Samuel Keer

Doctor of Philosophy, (Public Health)
Study Completed: 2019
College of Health


Thesis Title
Solvent Neurotoxicity in Vehicle Collision Repair Workers

Previous studies have shown that vehicle collision repair workers may be at risk of solvent-induced neurotoxicity. Changes in industry practices may have resulted in reduced exposures, but little research has been conducted, particularly in the past decade, to confirm this. Mr Keer assessed airborne solvent exposure levels and their determinants, and the prevalence of symptoms of neurotoxicity and cognitive performance in 370 New Zealand collision repair workers. Results showed that despite average airborne solvent exposures being below occupational exposure limits, collision repair workers reported significantly more symptoms and performed more poorly on cognitive function tests than an unexposed comparison group. Furthermore, consistent use of personal protective equipment, particularly gloves, and good workplace hygiene practices reduced the risk of symptoms, in some cases by up to 90%. These findings provide a strong evidence-base for the development and implementation of intervention programmes to reduce solvent exposures and associated morbidity in this population.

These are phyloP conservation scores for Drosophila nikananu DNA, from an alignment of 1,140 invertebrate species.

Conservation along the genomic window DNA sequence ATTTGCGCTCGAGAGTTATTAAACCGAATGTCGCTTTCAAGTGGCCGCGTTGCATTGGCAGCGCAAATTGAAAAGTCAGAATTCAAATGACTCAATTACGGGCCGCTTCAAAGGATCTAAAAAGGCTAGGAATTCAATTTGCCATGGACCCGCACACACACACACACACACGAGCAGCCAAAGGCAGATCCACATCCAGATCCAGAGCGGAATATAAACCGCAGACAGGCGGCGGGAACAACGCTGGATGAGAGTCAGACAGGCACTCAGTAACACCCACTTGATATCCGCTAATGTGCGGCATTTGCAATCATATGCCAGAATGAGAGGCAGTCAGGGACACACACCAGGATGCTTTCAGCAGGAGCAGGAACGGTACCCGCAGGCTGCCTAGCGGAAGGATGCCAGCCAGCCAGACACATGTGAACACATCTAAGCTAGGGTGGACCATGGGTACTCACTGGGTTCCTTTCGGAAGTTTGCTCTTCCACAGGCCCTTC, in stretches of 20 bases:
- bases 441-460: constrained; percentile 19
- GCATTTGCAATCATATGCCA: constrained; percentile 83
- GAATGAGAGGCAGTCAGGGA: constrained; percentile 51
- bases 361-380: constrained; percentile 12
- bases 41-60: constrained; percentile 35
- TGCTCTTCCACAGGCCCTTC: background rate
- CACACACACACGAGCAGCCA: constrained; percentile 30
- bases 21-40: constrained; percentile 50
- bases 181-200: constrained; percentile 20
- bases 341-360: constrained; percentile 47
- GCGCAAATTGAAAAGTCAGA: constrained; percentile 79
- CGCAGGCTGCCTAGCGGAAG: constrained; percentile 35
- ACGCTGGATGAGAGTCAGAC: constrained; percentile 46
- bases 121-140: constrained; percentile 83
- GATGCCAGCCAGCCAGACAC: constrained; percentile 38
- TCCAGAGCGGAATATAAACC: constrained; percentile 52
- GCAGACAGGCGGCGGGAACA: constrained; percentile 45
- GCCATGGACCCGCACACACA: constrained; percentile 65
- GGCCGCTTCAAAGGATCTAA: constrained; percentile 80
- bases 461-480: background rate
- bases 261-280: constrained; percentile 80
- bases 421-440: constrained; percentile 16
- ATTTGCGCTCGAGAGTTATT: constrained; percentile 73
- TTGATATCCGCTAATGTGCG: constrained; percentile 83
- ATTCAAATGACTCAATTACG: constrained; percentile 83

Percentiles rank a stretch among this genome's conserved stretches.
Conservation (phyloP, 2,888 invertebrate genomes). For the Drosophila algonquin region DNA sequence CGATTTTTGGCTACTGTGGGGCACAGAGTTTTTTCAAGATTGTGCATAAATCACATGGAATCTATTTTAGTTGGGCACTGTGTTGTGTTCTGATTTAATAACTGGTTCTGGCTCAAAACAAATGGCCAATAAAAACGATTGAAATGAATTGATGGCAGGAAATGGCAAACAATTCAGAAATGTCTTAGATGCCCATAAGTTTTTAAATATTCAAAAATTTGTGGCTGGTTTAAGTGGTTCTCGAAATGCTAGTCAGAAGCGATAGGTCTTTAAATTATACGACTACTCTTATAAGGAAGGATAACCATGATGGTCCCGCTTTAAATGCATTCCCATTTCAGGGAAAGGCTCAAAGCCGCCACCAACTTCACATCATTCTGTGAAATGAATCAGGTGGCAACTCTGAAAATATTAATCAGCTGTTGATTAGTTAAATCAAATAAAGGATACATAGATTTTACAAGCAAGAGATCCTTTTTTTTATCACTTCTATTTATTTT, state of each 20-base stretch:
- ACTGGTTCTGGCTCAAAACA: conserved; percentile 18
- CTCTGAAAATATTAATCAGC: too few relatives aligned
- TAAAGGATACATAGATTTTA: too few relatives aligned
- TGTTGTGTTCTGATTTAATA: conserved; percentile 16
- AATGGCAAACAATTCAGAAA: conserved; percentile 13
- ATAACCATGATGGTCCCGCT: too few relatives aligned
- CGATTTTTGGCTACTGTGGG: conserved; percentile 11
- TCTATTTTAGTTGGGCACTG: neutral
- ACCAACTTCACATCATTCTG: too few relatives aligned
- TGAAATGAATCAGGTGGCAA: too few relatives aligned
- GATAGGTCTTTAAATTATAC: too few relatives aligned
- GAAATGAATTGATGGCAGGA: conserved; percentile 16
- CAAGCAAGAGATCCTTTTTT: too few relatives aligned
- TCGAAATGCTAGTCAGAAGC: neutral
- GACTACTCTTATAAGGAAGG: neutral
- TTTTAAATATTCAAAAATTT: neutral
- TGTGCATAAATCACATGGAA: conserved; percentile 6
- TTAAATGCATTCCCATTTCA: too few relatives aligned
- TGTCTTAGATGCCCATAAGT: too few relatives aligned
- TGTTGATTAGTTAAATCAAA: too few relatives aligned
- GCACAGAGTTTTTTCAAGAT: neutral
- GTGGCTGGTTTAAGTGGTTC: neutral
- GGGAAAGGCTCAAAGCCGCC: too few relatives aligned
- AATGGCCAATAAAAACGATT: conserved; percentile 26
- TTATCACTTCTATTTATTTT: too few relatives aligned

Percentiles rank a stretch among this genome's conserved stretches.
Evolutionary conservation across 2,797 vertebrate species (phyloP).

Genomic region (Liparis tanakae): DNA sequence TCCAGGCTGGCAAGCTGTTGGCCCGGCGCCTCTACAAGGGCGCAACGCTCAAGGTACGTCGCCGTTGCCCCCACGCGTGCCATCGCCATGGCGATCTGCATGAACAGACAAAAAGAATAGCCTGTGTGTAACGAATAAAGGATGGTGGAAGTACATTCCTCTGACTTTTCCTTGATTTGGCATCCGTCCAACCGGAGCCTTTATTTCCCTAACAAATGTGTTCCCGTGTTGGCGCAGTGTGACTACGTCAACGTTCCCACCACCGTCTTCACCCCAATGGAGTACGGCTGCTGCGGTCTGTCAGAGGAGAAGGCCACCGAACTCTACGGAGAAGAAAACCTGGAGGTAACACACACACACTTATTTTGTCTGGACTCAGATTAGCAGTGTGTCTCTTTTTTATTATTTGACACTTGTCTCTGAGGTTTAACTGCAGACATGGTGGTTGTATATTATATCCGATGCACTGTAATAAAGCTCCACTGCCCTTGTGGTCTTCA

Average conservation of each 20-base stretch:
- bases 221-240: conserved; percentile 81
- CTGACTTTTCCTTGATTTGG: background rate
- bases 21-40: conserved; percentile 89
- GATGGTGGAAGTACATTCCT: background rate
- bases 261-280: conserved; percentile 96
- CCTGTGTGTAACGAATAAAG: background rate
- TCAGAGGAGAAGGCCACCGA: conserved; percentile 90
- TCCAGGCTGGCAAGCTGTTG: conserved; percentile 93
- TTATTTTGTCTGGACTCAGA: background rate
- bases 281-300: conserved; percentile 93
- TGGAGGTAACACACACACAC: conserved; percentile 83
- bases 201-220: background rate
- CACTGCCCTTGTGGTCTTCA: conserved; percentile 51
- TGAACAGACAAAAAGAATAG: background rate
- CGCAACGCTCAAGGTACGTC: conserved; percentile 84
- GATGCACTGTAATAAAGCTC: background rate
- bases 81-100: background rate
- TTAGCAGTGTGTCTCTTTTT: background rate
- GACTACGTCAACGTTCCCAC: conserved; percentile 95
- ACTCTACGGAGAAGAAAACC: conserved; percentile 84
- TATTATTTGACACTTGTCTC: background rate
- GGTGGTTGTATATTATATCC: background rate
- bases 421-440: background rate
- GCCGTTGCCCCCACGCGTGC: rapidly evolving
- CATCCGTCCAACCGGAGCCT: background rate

Professor Jeroen Douwes
Dr Dave McLean
Professor William Glass